I think it’s going to be supported in all sorts of new ways. The rise of mobile devices, I think you’re going to see students being able to use text messaging to get questions to the front of the room. Twitter, I think, and in particular I’ve been teaching a course called “Disruptive Technologies in Teaching and Learning.” We use Twitter to let students try out questions and pass around resources like URLs and things to each other, and that’s been really successful. I think you’ll see more of those kinds of things. I think you will see the rise of collaborative software supporting a lot more in-class activity like Google Docs, really supporting what people can and can’t do. I think what’s going to end up happening is more and more students will come to class with their laptops. I’m not sure that they’re going to be netbooks but I think they will be something in-between the iPhone and the laptop, devices that will allow you to do really interesting things in the class.
I think you are going to see a lot of the same kinds of traditional activities that we do in the classroom, but probably supported more by this wider range of technologies from the back of the room. We call that “backchannel.” “What’s going on back there?” instead of “what’s happening completely at the front?” I think you’ll see this mash-up of students being encouraged to participate in a virtual sense (being present though), and having that content flow to the front of the room to help move the conversation around. My vision for the classroom of the future is one that is much more engaged, where students and faculty are engaging in conversations more than just the “death by PowerPoint” that we get a lot of times.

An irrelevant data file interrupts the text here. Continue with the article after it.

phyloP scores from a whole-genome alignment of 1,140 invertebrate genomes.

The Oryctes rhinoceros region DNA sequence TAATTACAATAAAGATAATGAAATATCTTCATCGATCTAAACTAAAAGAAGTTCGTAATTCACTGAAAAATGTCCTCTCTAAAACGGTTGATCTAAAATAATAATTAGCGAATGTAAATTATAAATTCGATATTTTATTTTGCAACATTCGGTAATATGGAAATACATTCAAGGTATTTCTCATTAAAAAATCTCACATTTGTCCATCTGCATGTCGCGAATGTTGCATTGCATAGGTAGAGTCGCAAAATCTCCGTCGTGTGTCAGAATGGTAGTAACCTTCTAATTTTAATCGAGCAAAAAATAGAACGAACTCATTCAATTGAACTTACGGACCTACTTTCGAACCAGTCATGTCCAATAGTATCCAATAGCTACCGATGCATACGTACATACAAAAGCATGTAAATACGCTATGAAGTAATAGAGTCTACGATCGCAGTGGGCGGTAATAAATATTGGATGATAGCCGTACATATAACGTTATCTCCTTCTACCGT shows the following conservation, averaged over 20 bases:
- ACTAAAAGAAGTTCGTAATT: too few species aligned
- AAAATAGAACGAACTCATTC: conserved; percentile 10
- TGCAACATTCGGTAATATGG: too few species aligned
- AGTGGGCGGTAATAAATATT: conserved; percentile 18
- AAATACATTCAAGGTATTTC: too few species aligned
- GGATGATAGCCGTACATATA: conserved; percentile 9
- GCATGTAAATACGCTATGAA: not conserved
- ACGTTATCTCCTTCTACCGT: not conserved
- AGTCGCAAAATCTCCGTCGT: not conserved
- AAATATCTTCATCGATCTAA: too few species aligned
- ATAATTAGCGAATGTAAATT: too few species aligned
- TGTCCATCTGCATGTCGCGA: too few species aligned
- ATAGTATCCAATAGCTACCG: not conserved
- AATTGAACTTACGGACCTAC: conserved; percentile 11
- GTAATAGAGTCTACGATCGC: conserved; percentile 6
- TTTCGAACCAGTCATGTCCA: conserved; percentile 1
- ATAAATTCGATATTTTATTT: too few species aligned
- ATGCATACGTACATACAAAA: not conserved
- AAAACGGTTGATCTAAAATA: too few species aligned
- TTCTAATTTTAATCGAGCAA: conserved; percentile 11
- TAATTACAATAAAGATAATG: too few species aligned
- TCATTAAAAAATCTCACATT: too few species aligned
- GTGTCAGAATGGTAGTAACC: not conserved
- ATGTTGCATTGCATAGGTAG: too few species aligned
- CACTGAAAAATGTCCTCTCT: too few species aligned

SS: What kind of tools does the University currently offer to enhance students’ education?
Cole Camplese: Beyond what everybody knows about—everybody knows that we have agreements with Microsoft, you have lab computers that have an absolutely ridiculous amount of good software that you can use for all sorts of kinds of things—more and more, like I mentioned earlier, the one thing that we’re really excited about are these blogging platforms, because one of the things we’re really keen on seeing is students starting to write early in a electronic sense, that’s stored in a database that can be sorted really easily, that you can search, that you can find things. The notion of an e-portfolio, if you think about people thinking about that in a traditional sense, what they think about is that a portfolio is something that happens at the end. Our vision is that you start writing the day that you come in, and you do that reflectively all the way through.